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California Lands Commission Terminates 3 Chevron Offshore Leases

The California State Lands Commission last week terminated three oil and natural gas leases held by Chevron Corp. off the coast of Santa Barbara County, a move that would put the 11,000-acre site permanently off-limits to exploration and production.

Under California law, the offshore area would become part of the state's marine sanctuary and no further oil and gas leasing and development would be allowed. California has not issued any new offshore leases since the 1969 oil spill off the Santa Barbara coast.

The commission had entered into the leases in 1963 and 1966. Twelve exploratory wells had been drilled in the leases but no oil production occurred. Commission staff had been seeking return of the leases to the state for several years, and Chevron in April had offered to surrender the leases.

"As California moves away from fossil fuels and toward cleaner, renewable energy sources, today's action by the State Lands Commission will add these leases to our coastal sanctuary and ensure they will never be exploited for oil." said commission Chair John Chiang.

Following last week's action, the commission noted that 35 leases have been quitclaimed back to the state, while 18 leases in state waters remain producing oil and gas, and nine are not producing.

The move to put the site permanently off-limits to drilling underscored Republican Gov. Arnold Schwarzenegger's rejection of calls by presumptive Republican presidential nominee John McCain and the Bush administration to lift the state's moratorium on new offshore drilling (see NGI, June 23).

Speaking last Thursday at a climate change summit hosted by Florida's Republican Gov. Charlie Crist -- who favors lifting the offshore drilling ban -- Schwarzenegger said, "anyone who tells you" that lifting the offshore drilling ban "will bring down our gas prices immediately or anytime soon is blowing smoke. America is so addicted to oil that it will take years to wean ourselves from it. Finding new ways to feed our addiction is not the answer."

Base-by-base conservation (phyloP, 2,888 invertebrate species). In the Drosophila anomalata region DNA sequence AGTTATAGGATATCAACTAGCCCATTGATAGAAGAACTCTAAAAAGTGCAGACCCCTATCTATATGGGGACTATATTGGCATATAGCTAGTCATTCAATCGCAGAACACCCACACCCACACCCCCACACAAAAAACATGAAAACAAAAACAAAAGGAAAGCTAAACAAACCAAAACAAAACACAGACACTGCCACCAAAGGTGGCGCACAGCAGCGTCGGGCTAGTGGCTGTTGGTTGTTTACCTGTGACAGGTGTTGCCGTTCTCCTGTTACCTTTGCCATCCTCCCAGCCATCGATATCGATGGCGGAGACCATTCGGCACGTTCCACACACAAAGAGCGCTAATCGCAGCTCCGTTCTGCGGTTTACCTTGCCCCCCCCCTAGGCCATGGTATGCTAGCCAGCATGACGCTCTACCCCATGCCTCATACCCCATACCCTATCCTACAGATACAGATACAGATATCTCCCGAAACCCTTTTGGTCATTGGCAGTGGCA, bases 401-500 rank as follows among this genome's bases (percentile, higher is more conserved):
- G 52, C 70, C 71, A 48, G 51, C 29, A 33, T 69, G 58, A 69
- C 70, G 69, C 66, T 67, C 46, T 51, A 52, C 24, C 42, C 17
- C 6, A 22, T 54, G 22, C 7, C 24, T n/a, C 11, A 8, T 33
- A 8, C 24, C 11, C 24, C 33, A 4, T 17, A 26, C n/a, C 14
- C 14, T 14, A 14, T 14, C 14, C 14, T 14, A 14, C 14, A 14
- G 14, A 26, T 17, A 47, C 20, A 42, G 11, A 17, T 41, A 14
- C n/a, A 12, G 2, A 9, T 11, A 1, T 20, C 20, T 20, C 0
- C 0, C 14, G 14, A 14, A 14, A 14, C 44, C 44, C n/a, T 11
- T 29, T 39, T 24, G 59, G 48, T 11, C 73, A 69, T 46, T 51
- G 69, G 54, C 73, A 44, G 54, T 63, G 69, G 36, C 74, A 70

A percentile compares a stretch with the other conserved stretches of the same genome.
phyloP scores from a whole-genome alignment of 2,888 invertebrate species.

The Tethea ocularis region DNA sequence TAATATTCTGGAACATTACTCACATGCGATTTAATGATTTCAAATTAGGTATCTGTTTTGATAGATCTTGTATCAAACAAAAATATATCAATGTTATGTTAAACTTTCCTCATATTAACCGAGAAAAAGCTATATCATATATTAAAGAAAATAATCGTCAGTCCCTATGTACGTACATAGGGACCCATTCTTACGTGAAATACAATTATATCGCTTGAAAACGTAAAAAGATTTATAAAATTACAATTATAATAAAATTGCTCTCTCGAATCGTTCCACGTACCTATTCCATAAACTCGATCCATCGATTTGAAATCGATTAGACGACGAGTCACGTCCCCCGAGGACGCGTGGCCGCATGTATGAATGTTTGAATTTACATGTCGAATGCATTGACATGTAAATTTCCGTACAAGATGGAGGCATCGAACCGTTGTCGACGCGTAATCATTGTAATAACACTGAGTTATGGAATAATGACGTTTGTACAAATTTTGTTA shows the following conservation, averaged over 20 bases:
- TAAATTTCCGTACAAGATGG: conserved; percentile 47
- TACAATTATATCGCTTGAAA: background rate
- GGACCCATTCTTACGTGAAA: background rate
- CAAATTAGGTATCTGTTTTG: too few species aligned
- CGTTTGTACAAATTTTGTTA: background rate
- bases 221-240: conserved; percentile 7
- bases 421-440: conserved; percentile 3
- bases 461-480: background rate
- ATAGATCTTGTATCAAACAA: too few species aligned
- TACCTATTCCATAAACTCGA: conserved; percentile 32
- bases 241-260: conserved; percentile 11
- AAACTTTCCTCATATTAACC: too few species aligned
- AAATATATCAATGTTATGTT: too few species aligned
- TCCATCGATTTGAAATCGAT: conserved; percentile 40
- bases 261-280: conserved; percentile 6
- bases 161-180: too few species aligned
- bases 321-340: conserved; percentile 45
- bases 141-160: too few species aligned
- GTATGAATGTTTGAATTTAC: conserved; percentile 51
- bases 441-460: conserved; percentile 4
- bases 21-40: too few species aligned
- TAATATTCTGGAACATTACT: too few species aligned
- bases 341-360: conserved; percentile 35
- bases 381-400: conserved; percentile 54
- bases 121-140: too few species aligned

McCain last Tuesday attended an environmental roundtable meeting in Santa Barbara, and some of his energy policies were rejected by participants, according to the Sacramento Bee.

Michael Feeney, executive director of the Land Trust for Santa Barbara County, told McCain that it would be unwise to "drain America's offshore oil and gas reserves as quickly as possible in the hopes of driving down the cost of gasoline" because it would take years before the resources could be extracted, the newspaper reported. "We should be saving as much as possible the oil resources of this country, because we are going to need those for a long, long time to come, and we should be mostly focusing on reducing demand and improving efficiency."

In related news the California Department of Conservation reported that drilling activity has increased about 2% from a year ago in the state's oil and gas fields, likely a reaction to higher commodity prices. However, the volume of production continues to decline, the department noted. Oil and gas output to date this year is down 2.3% to 243.2 million boe, which is the lowest level since 1941.

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